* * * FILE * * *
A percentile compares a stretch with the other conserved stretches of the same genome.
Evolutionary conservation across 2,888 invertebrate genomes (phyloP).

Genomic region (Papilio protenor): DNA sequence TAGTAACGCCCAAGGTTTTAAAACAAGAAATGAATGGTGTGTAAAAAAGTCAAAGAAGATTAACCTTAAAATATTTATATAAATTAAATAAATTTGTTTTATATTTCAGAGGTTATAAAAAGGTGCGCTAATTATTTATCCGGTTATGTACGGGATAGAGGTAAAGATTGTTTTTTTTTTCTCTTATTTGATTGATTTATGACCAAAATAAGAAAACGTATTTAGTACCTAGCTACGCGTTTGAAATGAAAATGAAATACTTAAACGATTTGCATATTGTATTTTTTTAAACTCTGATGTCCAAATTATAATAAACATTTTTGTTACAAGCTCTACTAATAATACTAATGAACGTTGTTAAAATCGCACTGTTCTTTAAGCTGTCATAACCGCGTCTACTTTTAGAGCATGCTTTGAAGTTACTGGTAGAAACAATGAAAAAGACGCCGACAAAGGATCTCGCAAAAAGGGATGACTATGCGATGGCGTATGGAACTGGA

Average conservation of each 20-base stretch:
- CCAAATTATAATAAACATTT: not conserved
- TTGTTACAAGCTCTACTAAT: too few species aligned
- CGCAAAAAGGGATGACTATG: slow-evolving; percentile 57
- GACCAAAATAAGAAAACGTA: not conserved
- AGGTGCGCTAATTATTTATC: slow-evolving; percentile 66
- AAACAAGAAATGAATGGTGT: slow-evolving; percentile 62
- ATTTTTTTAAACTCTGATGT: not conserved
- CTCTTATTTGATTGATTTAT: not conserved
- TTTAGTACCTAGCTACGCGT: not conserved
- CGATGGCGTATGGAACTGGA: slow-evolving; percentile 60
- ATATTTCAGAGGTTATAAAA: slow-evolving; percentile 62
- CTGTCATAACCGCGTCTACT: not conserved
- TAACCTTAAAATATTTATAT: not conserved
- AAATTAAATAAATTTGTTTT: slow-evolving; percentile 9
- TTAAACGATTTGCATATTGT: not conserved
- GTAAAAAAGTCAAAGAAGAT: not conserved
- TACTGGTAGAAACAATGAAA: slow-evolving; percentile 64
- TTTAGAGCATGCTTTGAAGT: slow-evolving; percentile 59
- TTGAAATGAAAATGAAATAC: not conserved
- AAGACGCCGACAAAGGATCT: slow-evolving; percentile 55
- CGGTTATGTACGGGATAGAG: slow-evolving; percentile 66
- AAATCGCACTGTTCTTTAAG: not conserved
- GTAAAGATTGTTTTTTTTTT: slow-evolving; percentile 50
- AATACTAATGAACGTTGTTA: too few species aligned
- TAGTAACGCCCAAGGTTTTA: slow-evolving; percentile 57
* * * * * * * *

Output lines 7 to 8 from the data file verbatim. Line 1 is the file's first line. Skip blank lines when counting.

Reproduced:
- CGCAAAAAGGGATGACTATG: slow-evolving; percentile 57
- GACCAAAATAAGAAAACGTA: not conserved